Guangzhou set to host leg of IRB women's sevens
Guangzhou is set to host a leg of the IRB Women's Sevens Series next year after the world governing body said China's third largest city would become the mainland's rugby hub.
Rugby in China received a significant boost with the International Rugby Board signing a memorandum of understanding with Guangzhou and the Chinese Rugby Football Association.
'Guangzhou is set to become a centre of excellence and a genuine hub for the sport in China,' said Mark Egan, IRB head of development and performance.
'With more than 80 per cent of the world's youth in Asia, this region has been identified by the IRB as a key growth area for the game, and this memorandum of understanding is another step forward in that regard.'
Trevor Gregory, Hong Kong Rugby Football Union (HKRFU) chairman, said the agreement was likely to result in Guangzhou hosting a leg of the IRB Women's Sevens Series, scheduled to begin next year.
'It won't have any impact on us other than the possibility that the IRB might have a leg of the proposed Women's Sevens Series in Guangzhou,' Gregory (pictured) said.
'I know Guangzhou has offered to host this tournament. Anything they do will be involved around sevens. That is what they are interested in.'
With all legs of the men's world sevens series already taken, Gregory said it was likely that the IRB would look at Guangzhou as a stopover for the women's circuit.
Gregory said: 'There is no need for the men's and women's series to be linked. The women can have separate destinations.'
Egan, who was in Guangzhou with Jarrad Gallagher, IRB general manager for Asia, has already had discussions with Chinese authorities on the possibility of staging future international tournaments in the city.
China became a member of the IRB in 1997 - its way paved by the HKRFU - but has struggled to make headway in the 15s game with the national men's team presently in Division Two of the HSBC Asian Five Nations. The women, however, have made significant progress, especially in sevens where they qualified for the 2009 Women's Rugby World Cup Sevens, winning the Bowl title.
The move by the IRB will add momentum to rugby on the mainland, which has taken off across more than a dozen provinces, which have all set up sevens squads as they prepare for next year's National Games.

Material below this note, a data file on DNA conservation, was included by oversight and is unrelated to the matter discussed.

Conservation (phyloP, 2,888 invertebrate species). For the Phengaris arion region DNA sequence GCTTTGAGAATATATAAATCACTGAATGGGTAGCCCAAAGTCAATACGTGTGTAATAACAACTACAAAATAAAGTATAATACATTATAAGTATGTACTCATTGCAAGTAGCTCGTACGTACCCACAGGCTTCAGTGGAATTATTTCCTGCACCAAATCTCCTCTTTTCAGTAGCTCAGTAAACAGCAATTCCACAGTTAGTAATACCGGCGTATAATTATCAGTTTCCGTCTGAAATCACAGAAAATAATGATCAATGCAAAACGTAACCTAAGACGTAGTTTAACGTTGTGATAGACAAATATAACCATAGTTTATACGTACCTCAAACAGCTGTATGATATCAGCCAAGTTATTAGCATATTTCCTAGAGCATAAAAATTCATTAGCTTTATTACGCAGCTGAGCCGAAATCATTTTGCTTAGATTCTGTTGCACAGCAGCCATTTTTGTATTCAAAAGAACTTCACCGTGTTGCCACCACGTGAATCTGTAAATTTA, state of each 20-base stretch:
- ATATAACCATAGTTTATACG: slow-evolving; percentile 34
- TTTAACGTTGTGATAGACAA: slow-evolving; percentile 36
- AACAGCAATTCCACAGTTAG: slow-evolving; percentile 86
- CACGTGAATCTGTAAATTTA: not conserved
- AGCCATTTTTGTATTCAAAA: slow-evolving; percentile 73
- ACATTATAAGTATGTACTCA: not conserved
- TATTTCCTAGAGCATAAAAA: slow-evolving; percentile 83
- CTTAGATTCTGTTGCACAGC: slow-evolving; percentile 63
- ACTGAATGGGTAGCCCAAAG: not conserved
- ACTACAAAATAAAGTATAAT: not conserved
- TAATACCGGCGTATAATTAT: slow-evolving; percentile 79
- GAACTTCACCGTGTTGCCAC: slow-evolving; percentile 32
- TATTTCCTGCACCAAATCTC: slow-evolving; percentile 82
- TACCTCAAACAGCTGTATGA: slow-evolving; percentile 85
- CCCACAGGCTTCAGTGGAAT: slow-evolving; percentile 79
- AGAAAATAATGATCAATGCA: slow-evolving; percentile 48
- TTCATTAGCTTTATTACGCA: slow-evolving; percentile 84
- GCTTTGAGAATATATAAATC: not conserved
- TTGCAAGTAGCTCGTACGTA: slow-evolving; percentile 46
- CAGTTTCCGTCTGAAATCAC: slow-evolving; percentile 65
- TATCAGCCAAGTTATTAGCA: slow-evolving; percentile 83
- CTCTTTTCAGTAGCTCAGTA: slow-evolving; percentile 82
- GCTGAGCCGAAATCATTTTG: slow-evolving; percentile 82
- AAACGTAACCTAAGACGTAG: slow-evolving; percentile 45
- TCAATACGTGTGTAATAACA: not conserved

Egan stressed that while hosting the international sevens in Guangzhou would be important, the IRB would also focus on grass-roots programmes.
'The IRB's commitment is to support the development of the game through the introduction of grassroots programmes in schools and universities, delivering extensive training and education programmes for coaches and referees and promoting the establishment of both domestic and international rugby events in the Guangzhou area,' Egan said.
There are presently 7,000 players in China and the IRB aims to double this number over the next 12 months. 'We have already witnessed a significant uplift in China, where rugby sevens will be included in the China National Games for the first time in 2013 and where the Asian Games sevens competition held in Guangzhou in 2010 attracted a capacity 30,000 crowd,' Egan said.
Japan continued their unbeaten reign at the HSBC Asian Five Nations Top Five competition, defeating South Korea 52-8 in Seoul yesterday. Veteran winger Hirotoki Onozawa grabbed a hat-trick as Japan scored eight tries to remain top with 18 points from three games.
Japan meet second-placed Hong Kong on Saturday in Tokyo, and coach Eddie Jones warned: 'Hong Kong will be stung by their loss to Korea and will be competitive.
'We have to keep improving, especially our ball retention and keeping the shape of our attack.'
In the other game this weekend, United Arab Emirates beat Kazakhstan 46-31 in Dubai. The victory could possibly see UAE stay in the Top Five next season.
The estimated number of rugby players on the mainland. It is set to double in the next year as the game takes off in over a dozen provinces